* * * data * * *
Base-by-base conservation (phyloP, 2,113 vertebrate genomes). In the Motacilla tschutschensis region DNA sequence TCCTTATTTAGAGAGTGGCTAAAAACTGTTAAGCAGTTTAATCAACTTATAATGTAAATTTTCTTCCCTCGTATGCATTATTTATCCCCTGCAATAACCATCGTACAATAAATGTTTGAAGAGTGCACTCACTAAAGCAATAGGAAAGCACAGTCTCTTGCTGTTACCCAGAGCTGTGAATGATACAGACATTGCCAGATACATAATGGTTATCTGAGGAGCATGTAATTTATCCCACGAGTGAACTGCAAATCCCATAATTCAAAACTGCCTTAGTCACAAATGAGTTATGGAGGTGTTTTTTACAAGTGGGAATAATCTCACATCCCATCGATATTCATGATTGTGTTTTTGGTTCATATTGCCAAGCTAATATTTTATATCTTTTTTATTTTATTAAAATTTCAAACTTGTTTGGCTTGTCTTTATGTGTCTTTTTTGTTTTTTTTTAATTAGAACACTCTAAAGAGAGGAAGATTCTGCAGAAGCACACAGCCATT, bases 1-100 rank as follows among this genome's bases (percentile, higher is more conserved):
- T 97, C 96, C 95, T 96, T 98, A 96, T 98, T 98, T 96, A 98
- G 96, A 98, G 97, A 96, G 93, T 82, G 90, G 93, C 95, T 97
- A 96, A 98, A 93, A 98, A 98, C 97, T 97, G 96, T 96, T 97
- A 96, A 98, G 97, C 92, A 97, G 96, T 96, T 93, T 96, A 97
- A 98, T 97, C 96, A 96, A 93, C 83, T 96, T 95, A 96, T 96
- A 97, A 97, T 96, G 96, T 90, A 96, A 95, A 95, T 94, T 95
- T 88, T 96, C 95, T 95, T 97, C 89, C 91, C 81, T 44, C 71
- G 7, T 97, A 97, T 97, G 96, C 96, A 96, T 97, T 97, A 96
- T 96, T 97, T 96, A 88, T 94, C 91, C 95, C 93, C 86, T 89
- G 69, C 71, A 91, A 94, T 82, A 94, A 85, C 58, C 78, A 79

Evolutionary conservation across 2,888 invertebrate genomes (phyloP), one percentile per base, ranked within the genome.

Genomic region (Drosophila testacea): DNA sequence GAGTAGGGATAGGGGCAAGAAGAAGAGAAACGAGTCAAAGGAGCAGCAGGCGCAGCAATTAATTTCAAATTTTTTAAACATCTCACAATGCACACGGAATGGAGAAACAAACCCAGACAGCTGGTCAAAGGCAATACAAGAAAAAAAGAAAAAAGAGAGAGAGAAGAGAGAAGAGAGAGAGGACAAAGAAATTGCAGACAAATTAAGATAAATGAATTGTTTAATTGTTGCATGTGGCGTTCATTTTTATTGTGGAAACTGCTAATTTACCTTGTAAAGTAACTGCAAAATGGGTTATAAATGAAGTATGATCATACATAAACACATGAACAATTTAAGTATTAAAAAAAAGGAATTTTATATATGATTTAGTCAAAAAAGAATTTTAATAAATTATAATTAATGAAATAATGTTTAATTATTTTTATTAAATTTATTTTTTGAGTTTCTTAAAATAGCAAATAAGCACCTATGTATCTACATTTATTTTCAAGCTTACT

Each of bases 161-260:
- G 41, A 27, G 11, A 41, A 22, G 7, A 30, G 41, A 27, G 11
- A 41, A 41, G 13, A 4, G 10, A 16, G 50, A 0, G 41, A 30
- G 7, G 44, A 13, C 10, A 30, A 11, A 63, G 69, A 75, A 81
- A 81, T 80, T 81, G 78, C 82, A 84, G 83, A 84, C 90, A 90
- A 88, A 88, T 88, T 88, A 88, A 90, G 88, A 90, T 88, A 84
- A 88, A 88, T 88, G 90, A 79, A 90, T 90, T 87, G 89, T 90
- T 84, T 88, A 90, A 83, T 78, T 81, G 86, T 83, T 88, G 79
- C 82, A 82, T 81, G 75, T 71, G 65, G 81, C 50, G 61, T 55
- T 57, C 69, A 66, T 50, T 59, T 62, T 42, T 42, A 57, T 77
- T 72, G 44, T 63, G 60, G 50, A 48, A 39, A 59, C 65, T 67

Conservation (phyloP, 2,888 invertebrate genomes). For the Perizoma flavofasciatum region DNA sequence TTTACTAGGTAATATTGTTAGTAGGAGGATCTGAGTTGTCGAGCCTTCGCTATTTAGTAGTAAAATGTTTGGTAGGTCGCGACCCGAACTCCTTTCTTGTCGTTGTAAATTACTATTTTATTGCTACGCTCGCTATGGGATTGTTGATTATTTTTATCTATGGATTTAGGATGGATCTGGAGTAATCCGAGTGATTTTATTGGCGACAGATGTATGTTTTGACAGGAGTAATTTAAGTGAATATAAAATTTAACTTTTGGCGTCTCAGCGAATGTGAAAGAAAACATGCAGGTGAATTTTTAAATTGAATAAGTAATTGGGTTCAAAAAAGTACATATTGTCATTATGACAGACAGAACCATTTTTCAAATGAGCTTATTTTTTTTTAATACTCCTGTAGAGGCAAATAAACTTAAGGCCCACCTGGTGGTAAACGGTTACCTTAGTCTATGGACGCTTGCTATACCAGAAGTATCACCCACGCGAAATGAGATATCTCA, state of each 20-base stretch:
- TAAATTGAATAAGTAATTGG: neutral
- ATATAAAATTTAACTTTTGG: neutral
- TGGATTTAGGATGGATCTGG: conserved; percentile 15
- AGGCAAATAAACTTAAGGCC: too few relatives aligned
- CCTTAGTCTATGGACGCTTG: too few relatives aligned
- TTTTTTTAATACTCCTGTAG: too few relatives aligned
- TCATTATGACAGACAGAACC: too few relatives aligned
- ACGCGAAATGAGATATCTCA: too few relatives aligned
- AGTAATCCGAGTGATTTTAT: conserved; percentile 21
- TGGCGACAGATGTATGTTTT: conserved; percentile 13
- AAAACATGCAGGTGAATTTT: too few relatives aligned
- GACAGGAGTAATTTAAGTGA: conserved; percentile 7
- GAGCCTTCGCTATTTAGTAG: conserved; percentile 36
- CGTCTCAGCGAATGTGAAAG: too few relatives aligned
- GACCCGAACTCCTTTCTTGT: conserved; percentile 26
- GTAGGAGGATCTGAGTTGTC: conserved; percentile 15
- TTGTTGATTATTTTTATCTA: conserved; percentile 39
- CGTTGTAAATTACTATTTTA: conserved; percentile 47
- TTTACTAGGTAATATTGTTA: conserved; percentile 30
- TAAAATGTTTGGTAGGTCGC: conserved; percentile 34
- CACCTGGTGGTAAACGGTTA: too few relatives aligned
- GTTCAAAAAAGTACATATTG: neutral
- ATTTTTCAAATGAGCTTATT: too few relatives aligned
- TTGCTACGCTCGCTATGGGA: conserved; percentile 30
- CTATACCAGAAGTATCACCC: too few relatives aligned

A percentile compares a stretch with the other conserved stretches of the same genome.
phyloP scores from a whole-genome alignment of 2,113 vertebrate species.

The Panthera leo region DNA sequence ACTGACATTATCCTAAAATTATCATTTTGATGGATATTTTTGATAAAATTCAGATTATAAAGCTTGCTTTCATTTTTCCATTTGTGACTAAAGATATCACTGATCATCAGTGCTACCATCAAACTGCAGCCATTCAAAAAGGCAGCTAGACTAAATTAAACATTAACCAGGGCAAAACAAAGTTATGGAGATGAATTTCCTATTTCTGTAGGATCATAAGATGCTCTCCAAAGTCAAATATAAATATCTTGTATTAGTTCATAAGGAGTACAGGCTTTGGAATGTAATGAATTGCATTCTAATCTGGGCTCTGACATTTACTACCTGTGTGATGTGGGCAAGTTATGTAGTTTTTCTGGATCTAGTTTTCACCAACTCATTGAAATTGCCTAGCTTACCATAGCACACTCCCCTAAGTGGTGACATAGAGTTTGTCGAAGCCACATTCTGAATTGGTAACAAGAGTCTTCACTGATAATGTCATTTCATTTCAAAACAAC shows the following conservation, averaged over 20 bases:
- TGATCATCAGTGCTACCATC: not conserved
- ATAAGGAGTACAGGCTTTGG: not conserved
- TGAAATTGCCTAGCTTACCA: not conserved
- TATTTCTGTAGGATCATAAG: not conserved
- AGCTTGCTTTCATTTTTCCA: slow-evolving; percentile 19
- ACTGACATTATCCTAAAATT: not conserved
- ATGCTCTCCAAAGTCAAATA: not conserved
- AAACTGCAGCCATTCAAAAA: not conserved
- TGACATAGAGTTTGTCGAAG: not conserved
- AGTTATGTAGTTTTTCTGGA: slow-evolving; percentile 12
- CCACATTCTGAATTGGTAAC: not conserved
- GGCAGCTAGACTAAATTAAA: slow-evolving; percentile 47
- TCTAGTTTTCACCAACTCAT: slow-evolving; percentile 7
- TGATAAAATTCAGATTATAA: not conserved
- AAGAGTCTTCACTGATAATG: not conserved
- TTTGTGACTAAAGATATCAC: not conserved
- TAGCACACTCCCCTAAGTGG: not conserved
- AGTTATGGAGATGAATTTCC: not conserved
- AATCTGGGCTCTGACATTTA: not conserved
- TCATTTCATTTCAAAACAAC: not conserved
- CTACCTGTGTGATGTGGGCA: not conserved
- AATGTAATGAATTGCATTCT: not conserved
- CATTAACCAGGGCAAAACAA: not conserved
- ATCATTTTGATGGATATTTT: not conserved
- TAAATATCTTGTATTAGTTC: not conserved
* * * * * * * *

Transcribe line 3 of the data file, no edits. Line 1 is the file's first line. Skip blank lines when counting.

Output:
- G 96, A 98, G 97, A 96, G 93, T 82, G 90, G 93, C 95, T 97